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We Teach Driving Like Your Life Depends On It

Roundabouts the wave of the future

April 30, 2012

By Steve Wallace, Times Colonist April 22, 2011

Signs on the pavement are intended to help drivers navigate their way along the new $24-million McTavish interchange. Photograph by: Adrian Lam, Times Colonist

There has been so much confusion about the new triple roundabouts on the way to Victoria International Airport that the topic deserves a mention.

I took a spin on the brand new freeway of frustration myself, after attending the Old English Car Show on Sunday. Despite my best preparatory efforts, I still missed the exit to return to Victoria and had to circle one more time before I got it right and headed home to Fairhaven, in Fairfield.

Why are so many drivers so upset by a simple series of roundabouts? Watching Gordie Tupper of CHEK News yell out the window at a driver who came to a complete stop, in a total state of surrender, was entertaining if not educational.

But when I saw my favourite CHEK personality, Stacey Ross, look dazed and confused, with a touch of the incredulous, while addressing the topic of this new municipal monster of a motorway, I knew it was time for me to pontificate.

Here are the easy-to remember reminders for traffic circles and roundabouts.

It is not necessary to signal to enter a roundabout. It is the law that a right signal must be made to leave. Roundabouts reduce the need for traffic to come to a complete stop.

Drivers should merge without having to stop. Look at the space that you wish to occupy when merging with traffic in the circle. The space is bigger than a vehicle, and it is moving along at the same speed as the vehicles and is easier to judge.

The vehicle closest to the centre of the roundabout has the right to leave whenever the opportunity presents itself. There is an unwritten procedure, which works very well all over the world, when traffic slows. It is acceptable and encouraged to merge alternately in such a situation.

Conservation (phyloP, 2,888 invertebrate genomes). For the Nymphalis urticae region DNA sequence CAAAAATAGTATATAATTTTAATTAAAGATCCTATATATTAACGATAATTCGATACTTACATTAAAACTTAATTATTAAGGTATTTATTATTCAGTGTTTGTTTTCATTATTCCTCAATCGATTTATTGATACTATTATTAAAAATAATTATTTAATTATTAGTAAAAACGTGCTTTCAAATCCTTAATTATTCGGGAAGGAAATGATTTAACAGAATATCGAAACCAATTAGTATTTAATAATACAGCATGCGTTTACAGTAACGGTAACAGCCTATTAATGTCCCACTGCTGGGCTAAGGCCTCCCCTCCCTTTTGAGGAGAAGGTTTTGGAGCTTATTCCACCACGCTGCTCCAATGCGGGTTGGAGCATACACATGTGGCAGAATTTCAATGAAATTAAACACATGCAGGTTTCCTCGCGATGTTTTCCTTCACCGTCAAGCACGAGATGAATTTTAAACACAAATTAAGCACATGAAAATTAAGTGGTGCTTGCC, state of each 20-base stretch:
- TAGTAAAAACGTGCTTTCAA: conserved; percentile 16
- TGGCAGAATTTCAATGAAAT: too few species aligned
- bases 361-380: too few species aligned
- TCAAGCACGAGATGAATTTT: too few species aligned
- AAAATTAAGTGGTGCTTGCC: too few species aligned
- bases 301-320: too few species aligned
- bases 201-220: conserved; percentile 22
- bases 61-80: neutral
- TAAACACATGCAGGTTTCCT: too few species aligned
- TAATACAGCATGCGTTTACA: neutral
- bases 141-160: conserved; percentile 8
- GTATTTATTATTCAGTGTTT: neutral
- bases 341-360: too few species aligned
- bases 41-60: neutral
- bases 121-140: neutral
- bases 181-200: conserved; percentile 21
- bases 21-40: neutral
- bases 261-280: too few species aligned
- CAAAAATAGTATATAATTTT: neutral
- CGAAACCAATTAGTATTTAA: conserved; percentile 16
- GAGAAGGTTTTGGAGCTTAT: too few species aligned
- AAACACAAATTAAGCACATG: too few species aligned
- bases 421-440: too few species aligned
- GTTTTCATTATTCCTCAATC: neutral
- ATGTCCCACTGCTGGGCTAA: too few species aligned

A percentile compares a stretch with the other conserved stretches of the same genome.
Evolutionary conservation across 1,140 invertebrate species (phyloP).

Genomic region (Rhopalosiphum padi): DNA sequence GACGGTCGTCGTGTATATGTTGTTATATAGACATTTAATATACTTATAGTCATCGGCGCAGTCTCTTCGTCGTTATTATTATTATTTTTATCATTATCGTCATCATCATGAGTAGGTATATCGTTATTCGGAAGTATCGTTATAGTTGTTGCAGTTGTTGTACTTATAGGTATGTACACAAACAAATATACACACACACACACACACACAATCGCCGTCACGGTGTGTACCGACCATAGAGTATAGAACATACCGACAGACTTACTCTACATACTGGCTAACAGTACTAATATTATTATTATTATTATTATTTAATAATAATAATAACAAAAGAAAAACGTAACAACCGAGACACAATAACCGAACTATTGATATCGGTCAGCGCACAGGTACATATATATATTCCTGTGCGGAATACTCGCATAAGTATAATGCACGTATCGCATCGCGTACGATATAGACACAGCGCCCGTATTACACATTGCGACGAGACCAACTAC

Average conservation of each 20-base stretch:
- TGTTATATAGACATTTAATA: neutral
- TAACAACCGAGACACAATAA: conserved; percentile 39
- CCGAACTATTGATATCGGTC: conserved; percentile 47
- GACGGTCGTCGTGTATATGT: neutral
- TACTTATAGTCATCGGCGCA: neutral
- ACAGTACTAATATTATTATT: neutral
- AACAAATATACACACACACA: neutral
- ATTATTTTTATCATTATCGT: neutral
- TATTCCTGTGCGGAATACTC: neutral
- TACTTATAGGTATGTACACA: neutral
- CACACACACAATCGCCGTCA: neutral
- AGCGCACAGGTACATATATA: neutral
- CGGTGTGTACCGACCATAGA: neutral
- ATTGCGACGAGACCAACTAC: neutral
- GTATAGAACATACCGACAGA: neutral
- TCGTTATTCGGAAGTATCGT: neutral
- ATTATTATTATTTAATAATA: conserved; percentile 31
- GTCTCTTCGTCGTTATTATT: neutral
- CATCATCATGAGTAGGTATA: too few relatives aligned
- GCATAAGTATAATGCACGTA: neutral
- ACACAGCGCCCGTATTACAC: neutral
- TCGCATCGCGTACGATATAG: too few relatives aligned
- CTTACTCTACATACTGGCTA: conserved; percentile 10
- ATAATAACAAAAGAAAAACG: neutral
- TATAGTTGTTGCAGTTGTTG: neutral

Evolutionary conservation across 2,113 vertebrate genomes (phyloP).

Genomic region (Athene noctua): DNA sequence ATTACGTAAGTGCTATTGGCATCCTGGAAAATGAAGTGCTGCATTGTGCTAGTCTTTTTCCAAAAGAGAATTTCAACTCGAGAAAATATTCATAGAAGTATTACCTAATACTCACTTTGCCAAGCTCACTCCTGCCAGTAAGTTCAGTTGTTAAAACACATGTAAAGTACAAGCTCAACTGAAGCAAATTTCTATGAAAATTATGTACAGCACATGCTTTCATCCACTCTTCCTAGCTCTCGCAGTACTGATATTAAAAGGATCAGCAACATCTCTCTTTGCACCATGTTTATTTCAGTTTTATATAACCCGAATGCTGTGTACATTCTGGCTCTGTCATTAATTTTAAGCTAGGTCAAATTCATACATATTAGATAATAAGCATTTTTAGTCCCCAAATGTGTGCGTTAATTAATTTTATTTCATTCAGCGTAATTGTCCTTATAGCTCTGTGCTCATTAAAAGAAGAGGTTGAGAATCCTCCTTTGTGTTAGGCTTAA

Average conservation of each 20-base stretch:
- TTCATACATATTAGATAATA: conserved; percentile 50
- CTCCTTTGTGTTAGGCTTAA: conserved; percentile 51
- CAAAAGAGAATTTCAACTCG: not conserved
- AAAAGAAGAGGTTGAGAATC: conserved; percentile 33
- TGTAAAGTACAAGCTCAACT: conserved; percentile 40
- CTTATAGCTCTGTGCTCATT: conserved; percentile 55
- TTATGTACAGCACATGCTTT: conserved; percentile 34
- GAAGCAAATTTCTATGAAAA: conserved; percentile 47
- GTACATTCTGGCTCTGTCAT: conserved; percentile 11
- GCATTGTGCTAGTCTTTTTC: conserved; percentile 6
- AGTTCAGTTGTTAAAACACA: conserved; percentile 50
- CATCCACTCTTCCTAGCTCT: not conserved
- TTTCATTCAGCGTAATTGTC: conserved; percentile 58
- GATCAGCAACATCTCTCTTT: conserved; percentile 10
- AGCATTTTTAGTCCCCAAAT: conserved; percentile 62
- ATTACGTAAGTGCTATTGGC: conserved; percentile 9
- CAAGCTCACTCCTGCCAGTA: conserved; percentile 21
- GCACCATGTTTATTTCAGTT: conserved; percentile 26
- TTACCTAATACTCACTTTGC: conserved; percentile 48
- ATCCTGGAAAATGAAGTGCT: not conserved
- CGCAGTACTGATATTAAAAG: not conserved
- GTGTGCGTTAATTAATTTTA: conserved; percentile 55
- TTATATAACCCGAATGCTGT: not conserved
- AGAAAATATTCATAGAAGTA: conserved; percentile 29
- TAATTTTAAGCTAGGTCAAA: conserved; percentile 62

When entering the roundabout, be mindful of the rookie drivers who will hesitate or stop at the very moment you check the left shoulder, looking for a space to enter. The rear-end crash is very predictable in this scenario.

Look where you want to go. Follow the signs, lines and pavement markings to the destination of your choice. If you miss your exit, simply go around again and get it right the second time. The advantage of a roundabout is that it can serve as a perfectly legal and safe way to do a U-turn. There is little threat of a head-on crash, the most deadly crash of all.

There will be new roundabouts all across Canada in future years. The reason is obvious. Municipalities everywhere are looking at ways to save money and keep tax increases at bay. They want to have safer intersection traffic flow, as well. Roundabouts are the solution to reduce both capital and operating costs. Cities want to keep traffic moving. It is good for the economy and the environment when vehicles are not idling while waiting for a light to change.

The triple-headed roundabout at McTavish Road is poorly signed. The pavement markings look more like a monopoly game than a guide for a first-class construction project. It is yet to be completed. Let’s hope remedial action will be taken ASAP: A triple bypass is supposed to remedy a heart attack, not cause one.

Steve Wallace is a member of the College of Teachers and the owner of Wallace Driving School on Vancouver Island and the Interior of B.C.

stevedwallace@shaw.ca
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